Programming Unplugged: An Evaluation of Game-Based Methods for Teaching Computational Thinking in Primary School
by Luzia Leifheit, Julian Jabs, Manuel Ninaus, Korbinian Moeller, and Klaus Ostermann
In European Conference on Games Based Learning (ECGBL). "Academic Conferences and publishing limited", 2018.
This publication is related to the Computational Thinking research project.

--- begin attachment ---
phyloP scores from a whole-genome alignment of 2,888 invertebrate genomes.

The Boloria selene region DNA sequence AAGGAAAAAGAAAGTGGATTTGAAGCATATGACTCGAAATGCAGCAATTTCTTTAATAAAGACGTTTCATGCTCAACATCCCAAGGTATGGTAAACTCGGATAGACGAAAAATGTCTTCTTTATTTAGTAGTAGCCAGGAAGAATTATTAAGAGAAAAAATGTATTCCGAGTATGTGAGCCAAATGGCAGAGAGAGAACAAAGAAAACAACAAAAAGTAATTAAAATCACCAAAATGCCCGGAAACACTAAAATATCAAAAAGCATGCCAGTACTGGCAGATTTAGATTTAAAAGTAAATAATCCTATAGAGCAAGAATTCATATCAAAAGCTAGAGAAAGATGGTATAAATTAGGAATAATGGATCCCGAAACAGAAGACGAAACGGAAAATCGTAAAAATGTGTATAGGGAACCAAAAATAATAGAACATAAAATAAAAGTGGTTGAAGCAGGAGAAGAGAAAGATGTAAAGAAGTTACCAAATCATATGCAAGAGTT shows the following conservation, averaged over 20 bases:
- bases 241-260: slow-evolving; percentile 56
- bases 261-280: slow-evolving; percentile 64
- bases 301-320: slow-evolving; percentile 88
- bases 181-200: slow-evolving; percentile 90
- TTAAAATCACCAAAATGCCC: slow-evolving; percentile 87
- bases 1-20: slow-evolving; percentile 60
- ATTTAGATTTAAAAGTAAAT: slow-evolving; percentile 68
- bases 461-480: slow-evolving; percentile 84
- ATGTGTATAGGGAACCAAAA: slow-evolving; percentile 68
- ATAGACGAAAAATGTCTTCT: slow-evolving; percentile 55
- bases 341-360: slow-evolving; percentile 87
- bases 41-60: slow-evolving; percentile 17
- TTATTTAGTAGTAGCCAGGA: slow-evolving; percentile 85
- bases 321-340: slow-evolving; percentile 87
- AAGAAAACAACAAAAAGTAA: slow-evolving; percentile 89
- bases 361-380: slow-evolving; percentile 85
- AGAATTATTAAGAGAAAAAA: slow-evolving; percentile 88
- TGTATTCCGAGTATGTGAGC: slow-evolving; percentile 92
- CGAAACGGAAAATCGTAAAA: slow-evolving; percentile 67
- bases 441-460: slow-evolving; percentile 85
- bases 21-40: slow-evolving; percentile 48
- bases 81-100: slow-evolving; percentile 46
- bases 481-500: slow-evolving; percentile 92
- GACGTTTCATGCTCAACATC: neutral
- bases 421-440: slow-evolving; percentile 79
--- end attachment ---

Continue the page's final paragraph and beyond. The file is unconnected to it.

Game-based approaches can be a motivating and engaging way of teaching and learning, in particular for younger students. To evaluate the suitability of game-based approaches for teaching programming in primary school, we conducted a field study on Computational Thinking (CT). CT can be characterized as the ability to understand, formulate, and systematically solve complex problems, which typically requires abstraction, generalization, parameterization, algorithmization, and partitioning as processes of CT, which are also vital to programming. The employed CT course focused on fostering students’ conceptual understanding of computational thinking independent of specific technological applications and was based on course material from code.org. Lessons primarily addressed algorithms as a core CT concept and used game-based learning material to increase students’ understanding of algorithmic CT concepts such as sequences, loops, branches, and events. These concepts were first introduced through unplugged game-based activities using tangible everyday objects (e.g. pencils, playing cards, etc.) instead of abstract code. In more advanced lessons, students’ conceptual understanding was applied and deepened through plugged-in programming exercises. The 18 sessions (45 minutes each) of the course were taught to 33 3rd and 4th grade primary school students. At the end of unplugged lessons, students’ understanding of newly introduced CT concepts was assessed by short tests. Students’ interest in and motivation for programming education was measured with pre- and post-course self-assessment questionnaires. Results indicated benefits of the unplugged game-based approach for teaching CT concepts. In particular, we observed (a) for all but one of the CT concepts, students reached on average 82% of the learning objectives or more, and (b) students rated their learning experience in the course positively and reported high levels of interest in learning more about computation-related topics. In addition, qualitative analyses indicated part of the curriculum was very complex for the target group (e.g. nested conditionals). This finding is of particular interest for the development and evaluation of future programming courses for primary school students.